About that lawsuit? It’s a start, but it’s clearly not sufficient. The teachers and administrators who perpetrated the handcuffing or who condoned it are guilty of crimes. They physically abused minors. Unreasonable physical restraint comes to mind. The students certainly had their Constitutional rights tossed aside by the very people parents and students trust to protect the student – teachers and administrators.

At the least, teachers, guards and administrators are most certainly guilty of the “crime” of being miserable failures as human beings, and as educators. Off-load them. Fire the lot of them. Close down the torture chamber that they call a school. Hey, the Spanish Inquisition supposedly ended centuries ago. We’re “civilized”, now!

Send the guilty teachers and administrators to jail, where they can play for a few years with handcuffs adorning their own wrists. Won’t happen, will it. Not while there are teachers unions to defend criminals with degrees…um, I mean, teachers.

For those of you amongst the uneducated and unwashed who actually condone or support such acts under the guise of “them young people need to be taught a lesson”, I hear they’re holding a meeting of International Child Abusers Inc., in hell. Hey, you’re invited! Get there as quick as you can! You won’t want to miss the pre-meeting floggings! Fun for all!

For those of you on the fence, just ask yourself what an appropriate punishment might be for you, if you, say, spoke a bit too loudly in welcoming a fellow worker on the job, or wore mismatched socks one day because you dressed in half light, or left your belt at home in your rush to get to work. Would handcuffing you for a day suffice? Say, let’s bring back the iron maiden while we’re at it, and the thumb screw and the rack, since we’ve clearly reinstituted the stocks – in a school. You know, that place parents send their precious children? Remember – these are CHILDREN, not criminals.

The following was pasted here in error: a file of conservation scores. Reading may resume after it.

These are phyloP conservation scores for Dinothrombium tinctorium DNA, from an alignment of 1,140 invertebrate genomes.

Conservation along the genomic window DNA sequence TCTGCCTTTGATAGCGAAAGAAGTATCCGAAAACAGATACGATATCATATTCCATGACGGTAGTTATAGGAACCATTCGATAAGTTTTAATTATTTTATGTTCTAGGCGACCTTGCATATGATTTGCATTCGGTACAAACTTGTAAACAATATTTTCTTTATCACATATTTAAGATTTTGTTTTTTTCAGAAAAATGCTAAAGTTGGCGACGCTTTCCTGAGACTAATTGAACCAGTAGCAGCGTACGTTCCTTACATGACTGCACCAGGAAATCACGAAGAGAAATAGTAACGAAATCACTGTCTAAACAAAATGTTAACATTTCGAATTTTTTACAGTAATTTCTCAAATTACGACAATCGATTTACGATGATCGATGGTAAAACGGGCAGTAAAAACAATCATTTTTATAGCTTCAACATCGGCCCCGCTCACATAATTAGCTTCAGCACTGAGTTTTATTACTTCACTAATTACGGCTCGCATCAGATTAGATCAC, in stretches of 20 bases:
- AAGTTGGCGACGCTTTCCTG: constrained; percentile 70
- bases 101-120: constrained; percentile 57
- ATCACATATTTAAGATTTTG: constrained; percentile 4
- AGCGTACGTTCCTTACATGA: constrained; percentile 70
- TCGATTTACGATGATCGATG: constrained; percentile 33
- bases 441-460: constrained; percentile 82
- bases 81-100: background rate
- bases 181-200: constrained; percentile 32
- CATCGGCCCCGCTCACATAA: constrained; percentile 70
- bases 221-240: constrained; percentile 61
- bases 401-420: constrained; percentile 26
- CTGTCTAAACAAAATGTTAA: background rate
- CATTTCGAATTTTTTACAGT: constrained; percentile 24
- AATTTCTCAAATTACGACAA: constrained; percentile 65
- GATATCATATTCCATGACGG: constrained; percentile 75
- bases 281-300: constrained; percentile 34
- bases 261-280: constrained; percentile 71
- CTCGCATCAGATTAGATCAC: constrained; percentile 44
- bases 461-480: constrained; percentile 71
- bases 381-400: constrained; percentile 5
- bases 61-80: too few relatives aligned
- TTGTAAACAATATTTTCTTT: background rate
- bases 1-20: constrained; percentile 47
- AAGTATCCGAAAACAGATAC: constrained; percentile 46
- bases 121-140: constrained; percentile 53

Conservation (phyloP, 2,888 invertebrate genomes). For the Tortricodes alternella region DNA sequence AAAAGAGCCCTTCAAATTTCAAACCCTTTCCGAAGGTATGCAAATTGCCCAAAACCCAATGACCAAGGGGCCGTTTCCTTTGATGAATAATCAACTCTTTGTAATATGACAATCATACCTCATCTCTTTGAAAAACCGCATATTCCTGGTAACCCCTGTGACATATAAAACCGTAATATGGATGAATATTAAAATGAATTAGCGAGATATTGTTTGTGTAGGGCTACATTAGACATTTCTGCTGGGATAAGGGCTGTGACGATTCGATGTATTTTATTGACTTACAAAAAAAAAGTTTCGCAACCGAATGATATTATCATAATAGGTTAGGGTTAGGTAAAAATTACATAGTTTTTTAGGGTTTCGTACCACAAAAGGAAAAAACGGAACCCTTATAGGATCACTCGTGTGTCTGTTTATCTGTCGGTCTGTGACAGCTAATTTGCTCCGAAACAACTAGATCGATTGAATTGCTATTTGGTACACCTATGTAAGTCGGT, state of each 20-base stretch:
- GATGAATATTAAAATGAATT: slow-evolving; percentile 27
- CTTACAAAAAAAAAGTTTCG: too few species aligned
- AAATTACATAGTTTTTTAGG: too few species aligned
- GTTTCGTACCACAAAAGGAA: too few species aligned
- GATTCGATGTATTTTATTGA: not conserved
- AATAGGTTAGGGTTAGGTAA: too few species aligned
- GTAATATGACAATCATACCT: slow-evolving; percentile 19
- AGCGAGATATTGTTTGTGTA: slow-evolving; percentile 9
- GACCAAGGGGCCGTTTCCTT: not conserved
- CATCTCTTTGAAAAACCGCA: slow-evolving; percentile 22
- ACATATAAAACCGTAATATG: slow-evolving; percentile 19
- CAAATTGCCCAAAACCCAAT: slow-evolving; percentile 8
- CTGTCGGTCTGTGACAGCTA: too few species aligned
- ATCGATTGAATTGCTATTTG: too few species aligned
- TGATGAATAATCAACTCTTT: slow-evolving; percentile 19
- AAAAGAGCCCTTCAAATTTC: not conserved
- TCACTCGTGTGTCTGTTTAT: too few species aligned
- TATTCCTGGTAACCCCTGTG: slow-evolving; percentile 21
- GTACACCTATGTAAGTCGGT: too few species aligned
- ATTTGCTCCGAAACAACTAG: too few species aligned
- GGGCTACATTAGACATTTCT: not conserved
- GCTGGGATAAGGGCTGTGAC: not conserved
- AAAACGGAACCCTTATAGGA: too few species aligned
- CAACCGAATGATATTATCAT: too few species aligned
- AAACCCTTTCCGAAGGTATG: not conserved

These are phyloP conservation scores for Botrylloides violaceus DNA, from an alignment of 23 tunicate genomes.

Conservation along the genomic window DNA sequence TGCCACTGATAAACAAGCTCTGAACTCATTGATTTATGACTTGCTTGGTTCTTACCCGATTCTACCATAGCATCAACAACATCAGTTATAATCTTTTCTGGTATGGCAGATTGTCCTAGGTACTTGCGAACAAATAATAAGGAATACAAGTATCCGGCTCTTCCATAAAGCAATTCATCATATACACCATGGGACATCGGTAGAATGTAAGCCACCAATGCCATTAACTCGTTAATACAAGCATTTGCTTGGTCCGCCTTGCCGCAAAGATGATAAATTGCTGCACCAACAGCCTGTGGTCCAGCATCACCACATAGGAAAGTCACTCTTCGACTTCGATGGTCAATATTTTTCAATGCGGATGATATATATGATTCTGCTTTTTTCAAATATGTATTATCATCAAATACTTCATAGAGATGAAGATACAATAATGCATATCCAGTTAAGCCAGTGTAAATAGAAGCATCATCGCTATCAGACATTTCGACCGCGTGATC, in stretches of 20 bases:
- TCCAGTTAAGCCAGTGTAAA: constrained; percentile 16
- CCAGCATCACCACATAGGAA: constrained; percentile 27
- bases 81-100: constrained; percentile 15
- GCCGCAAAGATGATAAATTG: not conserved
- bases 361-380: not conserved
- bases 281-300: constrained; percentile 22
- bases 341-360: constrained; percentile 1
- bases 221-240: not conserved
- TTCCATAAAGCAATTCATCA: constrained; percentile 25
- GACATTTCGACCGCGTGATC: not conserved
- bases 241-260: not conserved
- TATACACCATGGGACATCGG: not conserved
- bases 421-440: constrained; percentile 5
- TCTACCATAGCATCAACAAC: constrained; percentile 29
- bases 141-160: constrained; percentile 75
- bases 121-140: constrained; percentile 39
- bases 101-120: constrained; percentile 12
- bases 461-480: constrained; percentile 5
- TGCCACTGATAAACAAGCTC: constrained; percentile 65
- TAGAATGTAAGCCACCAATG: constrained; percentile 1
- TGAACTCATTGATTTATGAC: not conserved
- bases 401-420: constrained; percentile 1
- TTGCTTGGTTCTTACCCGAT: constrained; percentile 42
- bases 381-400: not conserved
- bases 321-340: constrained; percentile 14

By the way, if you live in Jackson, you can look up Capital City Alternative under “find good school”. (It’s ungrammatical, but then, hey, what’s language?) They’ll even provide a map! Lucky day!

Or you could do the right thing by your children. That would be homeschooling.

The pepper-spraying of a single child, even in the circumstances involved, might be seen as something out of the normal, a mistake, a momentary lapse of any good sense or judgment. Such cannot be claimed by Capital City Alternative School. The teachers and administrators there must have felt “safe”. They must have felt they could get away with torture. Those people are simply criminal, and so are the unions and others who defend them. Let this stand as yet another shining example of the systemic failure of public schools. Let’s get rid of them.

As you probably know, I am an advocate for homeschooling. It’s my belief that homeschooling potentially provides a student with a vastly superior education than schooling in any form. This is backed up by a lot of numbers and research. I’ve taught for public and private schools, at the University level, as a private instructor in thousands of workshops, and as a homeschool dad running a homeschool group. Homeschooling by far works best for most students- and most families.

But I understand that many parents do not believe they can effectively homeschool. They’ve been told that they “don’t have degrees,” and that they “aren’t qualified.” This is all nonsense, of course. You’re legally not required to have any kind of a degree to homeschool your kids anywhere in the U.S. A lot of people who have degrees and who call themselves “professional teachers” are simply awful, and even destructive at what they do. A lot of parents…hundreds that I know of…have homeschooled their kids right into universities and careers.

In a serious effort to make homeschooling easier to do, and more commonly successful in terms of education received, I’ve authored my own curriculum. It took some 15,000 hours to write, over more than a decade of work, and is intended to replace the need for schooling a student from age 5-Adult Continuing Education. The curriculum is called Steps (or “CTT”). It has been used by over 20,000 students worldwide over the past 10 years. Hundreds of “success stories” attest to how well CTT works.